Undaunted, I searched some more. Eventually, I found a five-year-old initiative by the BBC that is also called “the Big Read”. Plus bonus: they have a list of 100 books. Even better, the list of books starts off roughly similar. The list was voted on by folks in the U.K. which turns out to be significant. Still, the list simply doesn’t match and the BBC seems to have abandoned the Big Read after the single go ‘round, so it is unlikely that I’m looking at a yearly variation that later (or earlier) produced the precise list in question.

What Criteria Were Used to Select the List?

Well, at this point I abandoned the Big Read as a likely red herring and went for list composition. The ordering of the list is specific and that should be something I can search against, right? After all, how many lists start off with Pride and Prejudice, right?

Well, more than you’d think.

However, this line of enquiry eventually turned up an article in the Guardian from March of last year. The article mentions a number of books and gives their ranking. Better still, the numbers and titles all match “my” list. Best of all, the Guardian tells us where they got the list right in the subtitle of the article, “World Book Day poll places enduring quality of classics ahead of recent triumphs”.


So the list was put together by a bunch of stuffy Brits*. Unfortunately, World Book Day, while they have a spiffy website, doesn’t actually provide handy things like the results of their polls anywhere I could find (let alone anything so prosaic as how their list was gathered). The Guardian had another article that included the complete list so at least I was able to verify that they are the same. That’s something, right?

Still, I hate it when people/organizations don’t keep copies of things they’ve released to the public around. Have they no pride? No self-respect? And what about methodology? The best indication about their methodology that I could find is again from The Guardian. They include this little snippet in the original article “[the poll asked people] the most precious book they have read”. There’s no indication for how the people were selected or sampled, but I guess I’ll take what I could get.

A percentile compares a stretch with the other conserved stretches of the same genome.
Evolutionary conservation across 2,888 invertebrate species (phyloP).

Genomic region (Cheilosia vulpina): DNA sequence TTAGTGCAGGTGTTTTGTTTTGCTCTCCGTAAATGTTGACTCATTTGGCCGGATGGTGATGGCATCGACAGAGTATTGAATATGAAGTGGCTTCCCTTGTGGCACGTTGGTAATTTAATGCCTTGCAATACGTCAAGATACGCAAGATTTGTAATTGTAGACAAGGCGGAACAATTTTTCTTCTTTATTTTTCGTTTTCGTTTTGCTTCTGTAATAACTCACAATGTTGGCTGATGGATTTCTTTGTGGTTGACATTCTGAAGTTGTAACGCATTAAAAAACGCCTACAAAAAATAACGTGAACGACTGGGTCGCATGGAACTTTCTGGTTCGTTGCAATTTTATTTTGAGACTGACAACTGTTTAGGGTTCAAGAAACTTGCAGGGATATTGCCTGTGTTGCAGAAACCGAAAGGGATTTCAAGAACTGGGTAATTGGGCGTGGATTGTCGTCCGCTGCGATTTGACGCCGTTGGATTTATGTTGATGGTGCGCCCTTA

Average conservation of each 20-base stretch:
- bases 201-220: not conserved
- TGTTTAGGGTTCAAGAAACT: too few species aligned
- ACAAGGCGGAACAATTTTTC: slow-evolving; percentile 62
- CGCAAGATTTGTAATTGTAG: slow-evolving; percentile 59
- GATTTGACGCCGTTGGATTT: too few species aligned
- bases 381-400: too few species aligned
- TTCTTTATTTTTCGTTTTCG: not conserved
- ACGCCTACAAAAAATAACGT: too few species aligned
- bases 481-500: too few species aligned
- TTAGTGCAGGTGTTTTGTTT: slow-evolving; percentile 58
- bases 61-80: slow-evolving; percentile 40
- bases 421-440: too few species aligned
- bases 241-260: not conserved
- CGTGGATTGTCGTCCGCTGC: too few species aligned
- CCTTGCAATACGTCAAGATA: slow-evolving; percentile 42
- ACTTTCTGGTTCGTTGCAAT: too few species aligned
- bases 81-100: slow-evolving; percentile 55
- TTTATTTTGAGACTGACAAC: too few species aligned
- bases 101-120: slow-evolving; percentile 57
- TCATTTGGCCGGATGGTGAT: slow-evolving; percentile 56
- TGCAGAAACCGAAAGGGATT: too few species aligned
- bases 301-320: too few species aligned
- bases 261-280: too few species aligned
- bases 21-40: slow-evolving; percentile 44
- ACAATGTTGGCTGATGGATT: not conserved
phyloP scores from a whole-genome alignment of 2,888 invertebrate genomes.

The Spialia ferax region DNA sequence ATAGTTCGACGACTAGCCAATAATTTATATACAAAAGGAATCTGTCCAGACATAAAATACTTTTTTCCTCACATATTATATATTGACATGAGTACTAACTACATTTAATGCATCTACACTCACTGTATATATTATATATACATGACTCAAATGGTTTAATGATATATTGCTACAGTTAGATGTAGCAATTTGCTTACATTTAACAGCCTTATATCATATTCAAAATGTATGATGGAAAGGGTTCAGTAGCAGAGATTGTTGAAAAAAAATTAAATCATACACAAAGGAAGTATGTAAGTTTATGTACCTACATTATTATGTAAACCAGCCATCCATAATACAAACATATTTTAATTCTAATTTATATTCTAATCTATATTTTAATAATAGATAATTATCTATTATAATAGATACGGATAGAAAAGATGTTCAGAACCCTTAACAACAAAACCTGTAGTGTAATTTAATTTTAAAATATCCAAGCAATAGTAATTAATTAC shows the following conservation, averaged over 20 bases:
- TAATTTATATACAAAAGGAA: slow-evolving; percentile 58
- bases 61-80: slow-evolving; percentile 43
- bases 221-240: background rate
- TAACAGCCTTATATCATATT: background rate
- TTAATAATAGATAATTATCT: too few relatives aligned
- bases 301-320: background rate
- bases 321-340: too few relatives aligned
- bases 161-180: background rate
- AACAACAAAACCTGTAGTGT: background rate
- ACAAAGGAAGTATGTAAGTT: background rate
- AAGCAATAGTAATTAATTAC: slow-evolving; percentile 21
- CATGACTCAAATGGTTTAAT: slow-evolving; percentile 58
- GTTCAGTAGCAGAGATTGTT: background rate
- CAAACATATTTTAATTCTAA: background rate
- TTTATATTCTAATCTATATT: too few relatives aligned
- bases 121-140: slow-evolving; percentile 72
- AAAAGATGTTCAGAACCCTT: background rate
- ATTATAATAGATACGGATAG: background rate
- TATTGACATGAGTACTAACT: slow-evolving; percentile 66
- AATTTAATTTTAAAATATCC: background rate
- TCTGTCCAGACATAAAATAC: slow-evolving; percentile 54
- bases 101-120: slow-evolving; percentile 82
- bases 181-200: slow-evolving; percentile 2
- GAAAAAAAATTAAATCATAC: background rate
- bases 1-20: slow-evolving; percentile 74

On Average 6 out of 100?

Which leaves us completely in the dark for the claim that the average person has read 6 of these 100. Frankly, I can’t fathom where that claim comes from. It looks completely made up to me. I suspect that it comes from the common statistic that the average person reads six books in a year. (Being the suspicious sort, I looked that up, too, and it turns out to be true according to the NEA’s “Reading at Risk: A Survey of Literary Reading in America” from 2004 (page 17 of the PDF document, page 4 of the report). I don’t know if that’s actually where this spurious-seeming number comes from, though.

My List

All that aside, I still like the challenge so here’s my rendition of the list. Books I’ve read are highlighted.

1 Pride and Prejudice - Jane Austen
2 The Lord of the Rings - JRR Tolkien
3 Jane Eyre - Charlotte Bronte
4 Harry Potter series - JK Rowling
5 To Kill a Mockingbird - Harper Lee
6 The Bible
7 Wuthering Heights - Emily Bronte
8 Nineteen Eighty Four - George Orwell
9 His Dark Materials - Philip Pullman
10 Great Expectations - Charles Dickens
11 Little Women - Louisa M Alcott
12 Tess of the D’Urbervilles - Thomas Hardy
13 Catch 22 - Joseph Heller
14 Complete Works of Shakespeare (well... most of them...)
15 Rebecca - Daphne Du Maurier
16 The Hobbit - JRR Tolkien
17 Birdsong - Sebastian Faulks
18 Catcher in the Rye - JD Salinger
19 The Time Traveller’s Wife - Audrey Niffenegger